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Tragedy at the Navy Yard

The District’s first responders gather Monday morning near the Navy Yard. (Matt McClain / The Washington Post)

To the dismal list topped by Virginia, Newtown, Fort Hood and Columbine, we now add Navy Yard. The District of Columbia’s worst day since at least June 2009, when two Red Line trains collided near Fort Totten, saw 12 people shot to death by a gunman identified by police as  — Aaron Alexis, a former Navy enlistee turned contractor who had roots in Brooklyn and Texas — who was then killed by authorities. For all the sensitivity and significance of the historic military installation, the Navy Yard killings carry the hallmarks of a workplace shooting rather than a terror attack. The killing began around 8:15 a.m., as workers began settling into their workday. Twenty-four hours later, big questions are unanswered: Why did Alexis shoot? Where did he get his guns? How did he get past armed guards at the base perimeter? But we also know the city’s first responders, amid a period of great controversy, performed admirably in responding to the feared “active shooter” scenario and handling the aftermath of another tragic mass casualty incident.

In other news:

It was the worst loss of life within the District’s borders since the 1982 Air Florida crash (Post)

A D.C. cop, canine officer Scott Williams, was wounded in the attack (Post)

Some D.C. schools were locked down during and after the attack, including nearby Tyler Elementary (Post)

Did you know: The Navy Yard was bombed twice in the ’80s (Crime Stories)

Tommy Wells musters some national media exposure (CNN)

“Now, another massacre, another roster of funerals. Again, again, again.” (Post editorial)

Petula Dvorak: “Mass shootings are becoming as American as apple pie and baseball” (Post)


Chances for council override of living-wage veto dwindle, but, hey, anything could happen (PostDCistLoose LipsWAMU-FMAP)

David Catania has a minimum-wage-hike bill of his own (WBJDCist)

Disciplinary panel votes unanimously to recommend censure, loss of committee chair for Marion Barry (PostDCistLoose Lips)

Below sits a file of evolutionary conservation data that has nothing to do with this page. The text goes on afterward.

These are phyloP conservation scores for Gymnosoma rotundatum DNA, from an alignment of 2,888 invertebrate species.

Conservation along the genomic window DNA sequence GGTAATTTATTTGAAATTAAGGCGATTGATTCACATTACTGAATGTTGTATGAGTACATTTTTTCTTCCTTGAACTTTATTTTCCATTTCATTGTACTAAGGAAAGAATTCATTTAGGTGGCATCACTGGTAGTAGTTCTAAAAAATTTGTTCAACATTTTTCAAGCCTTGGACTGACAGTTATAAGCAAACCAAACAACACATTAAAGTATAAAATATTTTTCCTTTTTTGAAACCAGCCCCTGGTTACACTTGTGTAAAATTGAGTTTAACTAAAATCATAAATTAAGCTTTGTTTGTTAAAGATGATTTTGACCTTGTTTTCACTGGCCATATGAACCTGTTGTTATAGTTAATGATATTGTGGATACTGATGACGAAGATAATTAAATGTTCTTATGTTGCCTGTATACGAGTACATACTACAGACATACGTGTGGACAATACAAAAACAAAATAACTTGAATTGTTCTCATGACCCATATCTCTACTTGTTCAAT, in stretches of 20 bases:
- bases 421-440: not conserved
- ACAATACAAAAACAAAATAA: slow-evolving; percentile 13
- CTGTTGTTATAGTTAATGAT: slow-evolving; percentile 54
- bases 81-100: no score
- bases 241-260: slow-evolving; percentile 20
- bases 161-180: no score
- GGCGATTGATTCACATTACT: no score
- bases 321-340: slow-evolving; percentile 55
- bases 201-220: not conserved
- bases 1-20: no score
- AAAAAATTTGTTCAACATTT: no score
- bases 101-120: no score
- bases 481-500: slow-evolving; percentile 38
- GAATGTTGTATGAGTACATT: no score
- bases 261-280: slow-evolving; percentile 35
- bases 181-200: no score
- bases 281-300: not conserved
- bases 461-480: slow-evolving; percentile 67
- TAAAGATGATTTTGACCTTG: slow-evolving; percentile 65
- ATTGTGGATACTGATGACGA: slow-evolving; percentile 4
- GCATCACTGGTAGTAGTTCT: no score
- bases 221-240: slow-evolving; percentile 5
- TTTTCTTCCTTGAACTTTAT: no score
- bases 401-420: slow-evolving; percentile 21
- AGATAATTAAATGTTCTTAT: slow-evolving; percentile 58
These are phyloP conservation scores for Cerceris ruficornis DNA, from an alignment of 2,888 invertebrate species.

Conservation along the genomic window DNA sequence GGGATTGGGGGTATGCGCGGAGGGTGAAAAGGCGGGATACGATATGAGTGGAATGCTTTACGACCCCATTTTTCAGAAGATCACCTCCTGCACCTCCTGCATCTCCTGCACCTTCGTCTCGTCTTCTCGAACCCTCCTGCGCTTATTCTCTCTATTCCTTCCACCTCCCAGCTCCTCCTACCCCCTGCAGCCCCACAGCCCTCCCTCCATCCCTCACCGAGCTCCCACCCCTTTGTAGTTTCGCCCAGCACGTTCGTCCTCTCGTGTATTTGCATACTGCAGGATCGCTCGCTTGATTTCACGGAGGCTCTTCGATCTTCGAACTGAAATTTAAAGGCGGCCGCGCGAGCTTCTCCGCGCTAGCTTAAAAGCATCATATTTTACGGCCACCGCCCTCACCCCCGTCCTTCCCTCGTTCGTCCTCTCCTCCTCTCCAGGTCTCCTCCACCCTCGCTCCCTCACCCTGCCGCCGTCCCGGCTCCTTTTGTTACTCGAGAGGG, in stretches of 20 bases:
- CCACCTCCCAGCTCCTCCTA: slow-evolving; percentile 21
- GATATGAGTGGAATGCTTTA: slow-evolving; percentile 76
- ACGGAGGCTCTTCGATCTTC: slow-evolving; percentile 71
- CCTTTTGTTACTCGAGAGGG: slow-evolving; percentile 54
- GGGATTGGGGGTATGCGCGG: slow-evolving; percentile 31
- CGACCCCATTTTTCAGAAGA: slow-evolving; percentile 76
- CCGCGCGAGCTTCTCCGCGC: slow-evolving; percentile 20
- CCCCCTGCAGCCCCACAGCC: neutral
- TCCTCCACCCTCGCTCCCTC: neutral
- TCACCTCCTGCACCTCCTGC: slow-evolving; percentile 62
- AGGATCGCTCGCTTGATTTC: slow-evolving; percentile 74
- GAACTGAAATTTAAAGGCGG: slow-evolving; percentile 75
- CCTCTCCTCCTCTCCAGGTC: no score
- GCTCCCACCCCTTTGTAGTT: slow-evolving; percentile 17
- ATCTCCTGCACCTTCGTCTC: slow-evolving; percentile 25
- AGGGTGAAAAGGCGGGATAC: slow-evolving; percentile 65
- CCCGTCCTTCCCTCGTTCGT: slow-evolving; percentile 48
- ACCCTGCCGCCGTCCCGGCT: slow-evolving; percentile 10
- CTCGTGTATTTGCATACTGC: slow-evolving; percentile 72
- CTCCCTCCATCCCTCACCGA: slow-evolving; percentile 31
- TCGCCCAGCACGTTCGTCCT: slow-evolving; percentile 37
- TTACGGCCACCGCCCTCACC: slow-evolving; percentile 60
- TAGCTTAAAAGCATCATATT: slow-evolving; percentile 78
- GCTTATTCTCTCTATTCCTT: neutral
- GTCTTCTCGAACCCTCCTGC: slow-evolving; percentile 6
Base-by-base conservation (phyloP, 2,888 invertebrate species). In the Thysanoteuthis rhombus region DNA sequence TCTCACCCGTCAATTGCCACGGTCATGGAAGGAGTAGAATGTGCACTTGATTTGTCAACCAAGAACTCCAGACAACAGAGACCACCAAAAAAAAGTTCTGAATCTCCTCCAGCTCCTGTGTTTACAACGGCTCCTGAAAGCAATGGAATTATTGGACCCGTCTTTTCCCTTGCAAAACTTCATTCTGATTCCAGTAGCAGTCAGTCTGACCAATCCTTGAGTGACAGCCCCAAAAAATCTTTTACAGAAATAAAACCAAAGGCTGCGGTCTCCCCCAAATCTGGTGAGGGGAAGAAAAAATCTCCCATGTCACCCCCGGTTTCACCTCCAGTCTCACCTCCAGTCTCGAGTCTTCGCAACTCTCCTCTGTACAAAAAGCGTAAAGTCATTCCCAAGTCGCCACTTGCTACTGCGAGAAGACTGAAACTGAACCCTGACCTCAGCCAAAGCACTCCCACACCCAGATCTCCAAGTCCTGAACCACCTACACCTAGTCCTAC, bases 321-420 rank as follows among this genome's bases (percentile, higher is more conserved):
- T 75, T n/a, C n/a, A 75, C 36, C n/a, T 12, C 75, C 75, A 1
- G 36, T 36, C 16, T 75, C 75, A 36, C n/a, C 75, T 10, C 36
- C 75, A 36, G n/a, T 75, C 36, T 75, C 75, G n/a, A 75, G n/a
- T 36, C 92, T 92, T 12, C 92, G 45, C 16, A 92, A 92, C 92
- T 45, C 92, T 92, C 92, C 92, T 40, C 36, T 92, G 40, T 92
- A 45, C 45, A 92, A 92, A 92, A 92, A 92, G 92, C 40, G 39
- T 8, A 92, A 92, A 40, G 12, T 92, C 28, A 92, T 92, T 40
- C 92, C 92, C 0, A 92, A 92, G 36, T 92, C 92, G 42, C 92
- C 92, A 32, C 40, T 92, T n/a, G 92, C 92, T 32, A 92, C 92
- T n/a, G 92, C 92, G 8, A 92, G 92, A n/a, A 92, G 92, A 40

So who tweeted Barry’s critical comments? (Loose Lips)

Steve Cordi continues to insist tax sale threshold was instituted to protect homeowners (Housing Complex)

OTR officially responds to tax lien series, says policy is to “administer the city’s tax laws as humanely as possible within the constraints of law” (Post letter)

Kenyan McDuffie bill would require public schools to report sports equity data for first time (Post)

Barry and Phil Mendelson back new sick leave expansion bill (Post)

Meet the first couple married in the new expanded Superior Court wedding chapel (Post)

The day of Dr. Janis Orlowski’s national star turn was also the day she announced her retirement (WBJ)

“Will DC’s future include the poor?” (GGW)

Fenty nonprofit belatedly files report, but “there remains virtually no information about what the nonprofit does” (WBJ)

WAMU-FM’s “Deals for Developers” series is a finalist for prestigious journalism award (ONA)

Shakeup at WPFW as controversial general manager is ousted (City Desk)

A peek inside Uber boss Travis Kalanick’s media strategy (Valleywag)

Stand up and be counted, panda haters (Post column)

Mike DeBonis covers Congress and national politics for The Washington Post. He previously covered D.C. politics and government from 2007 to 2015.



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Mike DeBonis · September 16, 2013

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